Idaho student’s senior project honors her brother
KayLynne’s brother Joe was five months’ sober and on his way to Texas for a new job. He had stopped home in Culdesac, Idaho, for a quick visit before he flew out to start a new life in the Lone Star State.
Joe went out that Friday night, the night before his flight, but never made it home. He died from a drug overdose.
KayLynne was excited to see her brother, who was 20 at the time. The two were best friends. “We were so honest with each other,” she said. “We told each other our secrets.”
Unfortunately, Joe had started using heroin about a year earlier while working in Lewiston. “His friend introduced him to it, and he wanted to fit in—everyone else at the shop [where he worked] was doing it,” KayLynne said.
Once the family realized Joe had a substance abuse issue, they encouraged him to move to Twin Falls to live with his dad, away from his friends who were using. After about five months of being sober, Joe found the Texas opportunity.
“He was so happy with where he was in life because he had his future ahead of him,” KayLynne remembers. She was sleeping over at a girlfriend’s house when she received a call from her mom to come home that Friday night.
KayLynne’s family copes with the loss of Joe by finding ways to celebrate his life, like sharing memories around a bonfire—one of his favorite pastimes—on his birthday. But KayLynne wanted to do more, to do something that would make him proud of her.
The idea hit her as she was struggling to decide on a topic for her senior project: She would honor Joe and prevent others from experiencing his struggle by conducting a substance abuse prevention campaign for local students.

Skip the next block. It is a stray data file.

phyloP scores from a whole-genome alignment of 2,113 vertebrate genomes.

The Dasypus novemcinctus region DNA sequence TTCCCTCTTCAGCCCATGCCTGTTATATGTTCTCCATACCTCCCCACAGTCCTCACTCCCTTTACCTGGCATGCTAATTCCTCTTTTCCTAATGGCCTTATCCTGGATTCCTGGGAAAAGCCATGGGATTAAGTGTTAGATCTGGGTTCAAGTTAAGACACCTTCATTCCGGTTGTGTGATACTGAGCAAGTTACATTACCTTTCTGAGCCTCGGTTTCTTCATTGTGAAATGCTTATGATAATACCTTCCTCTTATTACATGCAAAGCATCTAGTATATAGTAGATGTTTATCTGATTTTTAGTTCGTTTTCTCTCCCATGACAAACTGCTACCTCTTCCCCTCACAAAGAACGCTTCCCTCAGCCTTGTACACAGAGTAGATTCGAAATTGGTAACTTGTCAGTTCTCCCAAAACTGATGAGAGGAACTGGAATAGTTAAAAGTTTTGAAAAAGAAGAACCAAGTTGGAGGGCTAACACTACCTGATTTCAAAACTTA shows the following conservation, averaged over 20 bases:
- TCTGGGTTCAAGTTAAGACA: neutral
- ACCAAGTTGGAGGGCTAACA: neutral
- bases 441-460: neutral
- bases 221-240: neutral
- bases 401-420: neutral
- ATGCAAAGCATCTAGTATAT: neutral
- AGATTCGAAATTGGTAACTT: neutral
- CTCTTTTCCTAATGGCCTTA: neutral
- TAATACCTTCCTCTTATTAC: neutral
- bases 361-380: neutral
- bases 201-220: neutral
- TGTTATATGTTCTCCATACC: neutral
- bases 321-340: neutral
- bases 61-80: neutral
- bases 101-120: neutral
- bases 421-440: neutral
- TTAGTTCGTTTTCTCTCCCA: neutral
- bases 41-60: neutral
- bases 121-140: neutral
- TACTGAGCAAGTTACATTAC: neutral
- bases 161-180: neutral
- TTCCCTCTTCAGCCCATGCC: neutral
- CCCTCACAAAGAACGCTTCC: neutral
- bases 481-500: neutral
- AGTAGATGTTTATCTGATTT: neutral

“When I got home to tell my mom that I was doing my senior project for Joe, she was so proud,” KayLynne recalls.
She dove in, developing prevention activities to share with all Culdesac students, from elementary to high school.
At her school, she hosted an assembly during Red Ribbon Week. She gave a presentation and coordinated a speaker, Lewis County Sheriff Jason Davis, to educate her peers about the effects of drugs like marijuana, meth, heroin, and prescription painkillers. Davis, a K9 officer, demonstrated how his canine partner found drugs.
KayLynne also took on the responsibility of all other Red Ribbon Week events. She and fellow students decorated every school door and the hallways with drug-prevention messaging and decorations. “I put a lot of time and effort into this,” she says. “It took me about two weeks—there was a lot of behind-the-scenes work.” She also coordinated a drug-prevention art contest at the elementary school, with a donut party for the winning class.
To bring awareness to young students, KayLynne spoke at the local elementary school about making good choices. “I talked to them about peer pressure, and how it’s really not that hard to say no,” she said. “I really focused on not following their friends if they see them making bad choices. I think they learned a lot.”
KayLynne would love to continue to spread her message. “I want to help other people, to bring awareness about the dangers of drugs.” She thinks about starting a prevention group in Culdesac or at college, where she’s headed this fall to study business management and marketing.
For now, KayLynne is focused on her upcoming senior prom and graduation—and then she’ll figure out how to move forward and continue to make Joe proud.
Tags: Idaho teen, prevention, senior project, substance abuse prevention